Figure 14: Periapical of UR1 and UL1 showing secondary caries and severe sclerosis of root canal system

Stabilisation phase:

  1. Course of hygiene phase therapy
  2. Management of posterior leaking/fractured restorations
  3. Temporisation of UR2-UL3 with temporary crowns following caries removal.

Restorative phase:

  1. Root canal treatments UR1, UL1 and UL3
  2. Crown lengthening to improve gingival zeniths UR3-UL3
  3. New temporary crowns UR3-UL3
  4. Review perio condition
  5. Finalised anterior crowns.

Root canal treatments UL1 and UR1 procedure

Figure 15: Estimation of canal location in relation to crown tip UR1=18.4mm, UL1=17.2mm

Following placement of temporary crowns UR1 and UL1 by a colleague, the patient was referred to myself for the endodontic management of the sclerosed canals. The patient was informed of the increased risks of root canal treatment in this situation and a full consent process was followed in relation to this.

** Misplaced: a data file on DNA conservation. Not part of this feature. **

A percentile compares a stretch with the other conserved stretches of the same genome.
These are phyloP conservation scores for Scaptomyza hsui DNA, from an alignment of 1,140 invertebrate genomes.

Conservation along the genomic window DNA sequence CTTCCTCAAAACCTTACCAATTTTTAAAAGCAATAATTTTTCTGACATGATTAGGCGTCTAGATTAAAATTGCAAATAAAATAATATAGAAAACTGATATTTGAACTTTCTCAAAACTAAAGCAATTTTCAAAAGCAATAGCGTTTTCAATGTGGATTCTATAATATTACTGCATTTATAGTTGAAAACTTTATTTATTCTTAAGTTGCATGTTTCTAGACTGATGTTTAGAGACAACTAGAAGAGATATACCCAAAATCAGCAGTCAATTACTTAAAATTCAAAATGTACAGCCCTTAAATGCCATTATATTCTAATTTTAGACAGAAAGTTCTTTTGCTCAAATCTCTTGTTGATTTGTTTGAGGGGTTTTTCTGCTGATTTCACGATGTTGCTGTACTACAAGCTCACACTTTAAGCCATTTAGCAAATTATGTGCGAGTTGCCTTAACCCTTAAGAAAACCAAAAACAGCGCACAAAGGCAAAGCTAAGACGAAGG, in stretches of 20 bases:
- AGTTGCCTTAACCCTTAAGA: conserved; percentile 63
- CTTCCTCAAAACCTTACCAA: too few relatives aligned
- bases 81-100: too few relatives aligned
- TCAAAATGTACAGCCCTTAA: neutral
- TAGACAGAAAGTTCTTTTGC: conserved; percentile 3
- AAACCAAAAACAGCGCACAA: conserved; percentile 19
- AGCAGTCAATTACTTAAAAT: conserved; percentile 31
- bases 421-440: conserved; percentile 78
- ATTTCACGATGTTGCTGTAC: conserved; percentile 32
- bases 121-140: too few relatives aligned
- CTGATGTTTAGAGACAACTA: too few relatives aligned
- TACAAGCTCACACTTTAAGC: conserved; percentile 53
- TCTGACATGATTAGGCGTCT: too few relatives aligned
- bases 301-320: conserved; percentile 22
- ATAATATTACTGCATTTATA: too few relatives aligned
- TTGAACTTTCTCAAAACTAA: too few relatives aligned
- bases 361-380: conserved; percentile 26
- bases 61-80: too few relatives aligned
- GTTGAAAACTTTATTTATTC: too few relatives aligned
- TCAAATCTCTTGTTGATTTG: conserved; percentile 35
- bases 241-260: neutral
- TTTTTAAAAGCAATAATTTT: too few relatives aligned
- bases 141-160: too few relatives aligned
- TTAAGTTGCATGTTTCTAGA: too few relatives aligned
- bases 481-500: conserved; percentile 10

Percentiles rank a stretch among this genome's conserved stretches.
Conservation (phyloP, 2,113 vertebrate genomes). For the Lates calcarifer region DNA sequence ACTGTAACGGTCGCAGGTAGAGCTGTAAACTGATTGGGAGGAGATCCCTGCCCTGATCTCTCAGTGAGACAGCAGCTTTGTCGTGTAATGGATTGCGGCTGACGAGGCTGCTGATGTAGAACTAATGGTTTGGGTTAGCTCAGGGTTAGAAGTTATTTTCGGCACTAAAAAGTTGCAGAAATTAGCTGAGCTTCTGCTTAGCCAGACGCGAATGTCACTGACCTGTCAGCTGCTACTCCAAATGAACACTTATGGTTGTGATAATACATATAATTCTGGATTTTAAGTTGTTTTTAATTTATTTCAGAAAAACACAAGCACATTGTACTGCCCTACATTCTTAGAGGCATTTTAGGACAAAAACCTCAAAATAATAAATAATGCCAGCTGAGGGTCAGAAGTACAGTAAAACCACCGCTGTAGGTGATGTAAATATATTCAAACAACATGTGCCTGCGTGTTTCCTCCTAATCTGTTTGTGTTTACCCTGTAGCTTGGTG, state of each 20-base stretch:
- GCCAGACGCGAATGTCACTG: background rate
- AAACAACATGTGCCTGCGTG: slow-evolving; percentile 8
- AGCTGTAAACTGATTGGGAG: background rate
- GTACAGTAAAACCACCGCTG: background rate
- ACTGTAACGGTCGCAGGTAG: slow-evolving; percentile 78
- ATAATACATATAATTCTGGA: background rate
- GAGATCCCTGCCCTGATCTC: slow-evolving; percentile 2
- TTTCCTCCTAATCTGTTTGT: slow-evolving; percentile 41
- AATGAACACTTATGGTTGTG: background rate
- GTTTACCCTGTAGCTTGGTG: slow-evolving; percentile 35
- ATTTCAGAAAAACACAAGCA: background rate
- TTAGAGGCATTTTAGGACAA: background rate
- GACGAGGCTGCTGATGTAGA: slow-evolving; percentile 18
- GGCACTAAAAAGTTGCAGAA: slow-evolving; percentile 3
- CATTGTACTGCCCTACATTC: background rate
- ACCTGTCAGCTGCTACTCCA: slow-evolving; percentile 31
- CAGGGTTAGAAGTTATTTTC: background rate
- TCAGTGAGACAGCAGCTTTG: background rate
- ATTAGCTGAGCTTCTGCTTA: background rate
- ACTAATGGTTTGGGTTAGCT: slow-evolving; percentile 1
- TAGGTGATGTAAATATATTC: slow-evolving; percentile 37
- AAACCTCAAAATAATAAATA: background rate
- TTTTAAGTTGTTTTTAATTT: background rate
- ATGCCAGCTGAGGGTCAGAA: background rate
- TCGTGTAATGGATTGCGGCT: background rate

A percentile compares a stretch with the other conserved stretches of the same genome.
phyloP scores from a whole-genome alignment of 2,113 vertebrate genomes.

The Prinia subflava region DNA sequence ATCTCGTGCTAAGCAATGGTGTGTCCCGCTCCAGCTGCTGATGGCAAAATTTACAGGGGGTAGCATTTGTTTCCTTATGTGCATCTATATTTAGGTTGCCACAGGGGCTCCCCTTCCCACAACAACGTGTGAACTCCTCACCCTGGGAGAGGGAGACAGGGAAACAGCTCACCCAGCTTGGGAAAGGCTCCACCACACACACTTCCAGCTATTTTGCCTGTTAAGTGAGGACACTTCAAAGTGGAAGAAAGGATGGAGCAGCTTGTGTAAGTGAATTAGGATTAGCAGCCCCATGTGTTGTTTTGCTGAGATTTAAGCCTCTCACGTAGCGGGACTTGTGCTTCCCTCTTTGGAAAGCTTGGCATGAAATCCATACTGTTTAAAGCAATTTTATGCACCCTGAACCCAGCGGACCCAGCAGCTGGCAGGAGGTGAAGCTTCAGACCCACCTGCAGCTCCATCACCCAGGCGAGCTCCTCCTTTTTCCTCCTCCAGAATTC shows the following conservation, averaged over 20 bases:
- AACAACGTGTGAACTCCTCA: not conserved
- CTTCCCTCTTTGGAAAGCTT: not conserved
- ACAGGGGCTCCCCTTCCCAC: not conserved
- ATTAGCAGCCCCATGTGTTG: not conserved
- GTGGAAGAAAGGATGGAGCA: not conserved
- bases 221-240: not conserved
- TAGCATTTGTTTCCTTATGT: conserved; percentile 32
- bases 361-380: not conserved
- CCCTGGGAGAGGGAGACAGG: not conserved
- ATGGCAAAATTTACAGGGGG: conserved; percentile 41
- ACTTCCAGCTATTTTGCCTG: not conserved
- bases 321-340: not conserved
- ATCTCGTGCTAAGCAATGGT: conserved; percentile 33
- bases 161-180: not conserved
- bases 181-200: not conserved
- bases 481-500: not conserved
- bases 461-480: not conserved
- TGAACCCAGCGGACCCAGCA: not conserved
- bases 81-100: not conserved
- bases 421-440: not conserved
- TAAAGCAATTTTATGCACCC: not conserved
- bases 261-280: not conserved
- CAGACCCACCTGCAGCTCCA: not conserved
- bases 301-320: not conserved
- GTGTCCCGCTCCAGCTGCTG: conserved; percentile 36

Initial assessment was done before seeing the patient by using measuring tools on our digital radiograph system with the original radiograph, as described previously, to give an estimation regarding canal location in relation to the crown of the tooth.

Figure 16: Mid-treatment radiograph. Useful as gave information that I was in line with canal in UR1, but, had gone slightly too mesially in UL1. Access was suitably adjusted after this and both canals then located

Local anaesthetic was administered and dental dam was placed and secured by floss ligatures. Access was made palatally through the temporary crowns and the use of ultrasonics and predominantly LN gooseneck burs was used to aid location of the canal with use of a Leica Dental Operating microscope. Initial location was difficult due to the degree of sclerosis plus the challenge to keep access as minimal as possible to allow restoration post endodontic treatment. As previously described, in difficult cases I find it useful to use radiographs mid-treatment to aid in location of the canals.